Wednesday, April 11, 2007

Types of Atheist

Over at Unscrewing the Inscrutable there's an attempt to categorize broad types of atheists. In short, the four categories presented are:
  • Rebel Atheist: Someone who becomes an atheist to piss his or her family off.
  • Revenge Atheist: Pissed off at or hates God so he or she says, "You killed my cat so I don't believe in you any more!"
  • Inherited Atheist: Inherits atheism from atheist parents.
  • Awakened Atheist: Used to be part of a religion but came to realize it didn't make any sense.

Most of the commenters seem to think these categories are pretty dead-on, but unfortunately, I don't fit into any of them.

I'm not an Inherited Atheist because my parents aren't atheists, though they hardly ever talk about religion or go to church, and as such didn't pass atheism on to me. And I'm not an Awakened Atheist because I never had any belief to awaken from.

I just never believed. I tried to believe at points in my childhood and teen years. I actually wanted to believe, but I just didn't. As a child I feared I would go to Hell if I died because God would know that I didn't really believe in Him. (I know it doesn't make much sense to worry about Hell if you don't really believe, but if you think about it, kids are often afraid of things they know don't really exist. I also knew that there weren't any monsters under my bed, but I was still scared of them).

I can't make myself believe in things that clearly aren't true. I don't seem to have much of a capacity for self-deception. I've never really been able to make myself believe something is true just because I want it to be true. There's some part of my brain that's a real buzzkill, because it sternly keeps reality and fantasy separated, never letting me confuse one for the other.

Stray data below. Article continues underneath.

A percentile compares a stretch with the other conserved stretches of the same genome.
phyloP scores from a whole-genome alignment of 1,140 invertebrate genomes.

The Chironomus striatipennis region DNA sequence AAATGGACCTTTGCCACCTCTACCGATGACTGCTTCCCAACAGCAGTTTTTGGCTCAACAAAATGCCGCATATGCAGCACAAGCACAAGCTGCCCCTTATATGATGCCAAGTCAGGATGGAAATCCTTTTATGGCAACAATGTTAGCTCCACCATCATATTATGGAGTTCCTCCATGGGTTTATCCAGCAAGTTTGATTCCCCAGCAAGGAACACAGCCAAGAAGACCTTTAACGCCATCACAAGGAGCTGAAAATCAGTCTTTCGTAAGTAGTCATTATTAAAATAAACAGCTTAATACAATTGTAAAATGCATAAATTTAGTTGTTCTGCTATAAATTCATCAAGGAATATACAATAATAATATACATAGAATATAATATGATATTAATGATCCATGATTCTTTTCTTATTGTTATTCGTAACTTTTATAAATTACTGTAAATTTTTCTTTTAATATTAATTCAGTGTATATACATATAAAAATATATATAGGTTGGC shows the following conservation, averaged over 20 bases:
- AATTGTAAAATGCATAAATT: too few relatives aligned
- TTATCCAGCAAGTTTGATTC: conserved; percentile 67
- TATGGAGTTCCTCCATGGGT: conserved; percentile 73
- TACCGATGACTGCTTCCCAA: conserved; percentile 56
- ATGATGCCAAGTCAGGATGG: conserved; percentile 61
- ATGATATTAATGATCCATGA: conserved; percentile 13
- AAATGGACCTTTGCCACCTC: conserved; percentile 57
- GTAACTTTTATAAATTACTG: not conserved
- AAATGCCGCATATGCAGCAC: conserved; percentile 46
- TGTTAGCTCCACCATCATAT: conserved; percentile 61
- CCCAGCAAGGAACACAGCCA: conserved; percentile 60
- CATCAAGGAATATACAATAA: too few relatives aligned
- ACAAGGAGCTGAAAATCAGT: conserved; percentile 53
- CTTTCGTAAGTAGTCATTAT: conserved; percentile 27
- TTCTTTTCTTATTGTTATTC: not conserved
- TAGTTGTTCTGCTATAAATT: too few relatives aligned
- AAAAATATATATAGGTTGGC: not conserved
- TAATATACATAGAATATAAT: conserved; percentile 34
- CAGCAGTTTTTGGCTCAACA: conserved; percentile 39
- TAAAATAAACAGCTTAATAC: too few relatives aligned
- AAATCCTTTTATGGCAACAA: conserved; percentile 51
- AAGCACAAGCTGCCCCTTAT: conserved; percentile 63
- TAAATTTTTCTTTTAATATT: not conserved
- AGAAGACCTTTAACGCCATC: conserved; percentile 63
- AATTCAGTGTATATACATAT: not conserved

As such, I think I will call this fifth category the Rational Atheist, and I will define it as someone whose reason never let him or her believe in fantasies in the first place.


At 11:18 AM, Anonymous Jay said...

I think your experience describes mine as well. My parents believe, but the subject was not discussed much when I was growing up, and we never went to church.

I never wished to believe (or wished to remain a non-theist for that matter), it was just something that was always part of me.

So lump me into that fifth category -- my over-inflated ego likes the title.

At 6:24 PM, Blogger R. Paul Wiegand said...

I'm disinclined to accept any classification of this sort. They are almost alway pejorative, almost never accurate, and serve little constructive function.

As a scientist, I'm used to categorizing things ... and as am amateur philosopher who is an epistimological relativist, I am used to being reasonably certain that all my categories and ontologies aren't "T"ruth, they are simply organizations of data of varying levels of utility.

But all things do not need classification, and not all classifications are useful. I don't see the function in this case.

Like you, I cannot say where I would fall in such a discretization ... I suppose I could invent a new category or try to shoehorn myself into an existing one, but I'm sure I understand why I would be doing so.

It's like believing Myers-Briggs really does type people. Though personality tests can actually be useful in some ways, it is silly to believe there really are only four properties on which to base people and sixteen distinct types of people. Myers-Briggs is just a model, and the classifications it produces are arbitrary divisions that just happen to be informative in some ways.

Likewise, I'm sure there are people out there that say, "Yeah! I'm an awakened atheist!", but I'd guess most people would just say, "Hmm ... I'm not sure any of these describe me."

Then they should turn around and ask, "What was the point again?"


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